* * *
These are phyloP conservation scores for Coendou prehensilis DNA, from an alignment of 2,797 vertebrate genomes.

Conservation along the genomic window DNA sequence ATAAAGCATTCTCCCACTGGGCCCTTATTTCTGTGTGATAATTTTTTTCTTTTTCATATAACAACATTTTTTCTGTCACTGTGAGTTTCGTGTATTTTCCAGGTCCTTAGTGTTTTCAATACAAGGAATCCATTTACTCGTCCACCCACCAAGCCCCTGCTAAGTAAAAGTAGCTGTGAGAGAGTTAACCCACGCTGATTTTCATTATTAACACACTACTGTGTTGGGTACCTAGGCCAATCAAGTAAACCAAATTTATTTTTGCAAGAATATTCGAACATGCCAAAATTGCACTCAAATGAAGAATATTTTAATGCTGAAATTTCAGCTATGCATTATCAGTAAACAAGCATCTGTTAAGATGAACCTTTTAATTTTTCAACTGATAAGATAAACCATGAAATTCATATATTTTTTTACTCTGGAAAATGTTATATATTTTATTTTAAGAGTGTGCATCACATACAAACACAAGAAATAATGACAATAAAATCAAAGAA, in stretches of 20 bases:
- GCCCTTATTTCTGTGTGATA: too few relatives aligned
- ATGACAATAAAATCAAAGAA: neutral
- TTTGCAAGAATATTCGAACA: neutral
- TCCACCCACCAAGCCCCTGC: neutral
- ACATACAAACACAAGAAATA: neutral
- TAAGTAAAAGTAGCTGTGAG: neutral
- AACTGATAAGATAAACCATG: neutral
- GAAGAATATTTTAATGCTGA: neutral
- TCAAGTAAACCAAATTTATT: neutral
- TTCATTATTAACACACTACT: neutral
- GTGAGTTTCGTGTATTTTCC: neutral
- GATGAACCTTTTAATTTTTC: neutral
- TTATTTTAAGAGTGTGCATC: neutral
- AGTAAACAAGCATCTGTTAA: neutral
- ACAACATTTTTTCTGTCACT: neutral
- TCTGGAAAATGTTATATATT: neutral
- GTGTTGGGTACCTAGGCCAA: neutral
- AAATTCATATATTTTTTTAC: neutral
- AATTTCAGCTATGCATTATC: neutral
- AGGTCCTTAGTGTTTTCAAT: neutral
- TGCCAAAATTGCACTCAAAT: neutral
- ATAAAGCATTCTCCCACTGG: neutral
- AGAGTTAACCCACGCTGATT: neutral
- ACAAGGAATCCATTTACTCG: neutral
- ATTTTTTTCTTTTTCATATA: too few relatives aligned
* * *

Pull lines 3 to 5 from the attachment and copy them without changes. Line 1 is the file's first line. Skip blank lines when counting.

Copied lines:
- GCCCTTATTTCTGTGTGATA: too few relatives aligned
- ATGACAATAAAATCAAAGAA: neutral
- TTTGCAAGAATATTCGAACA: neutral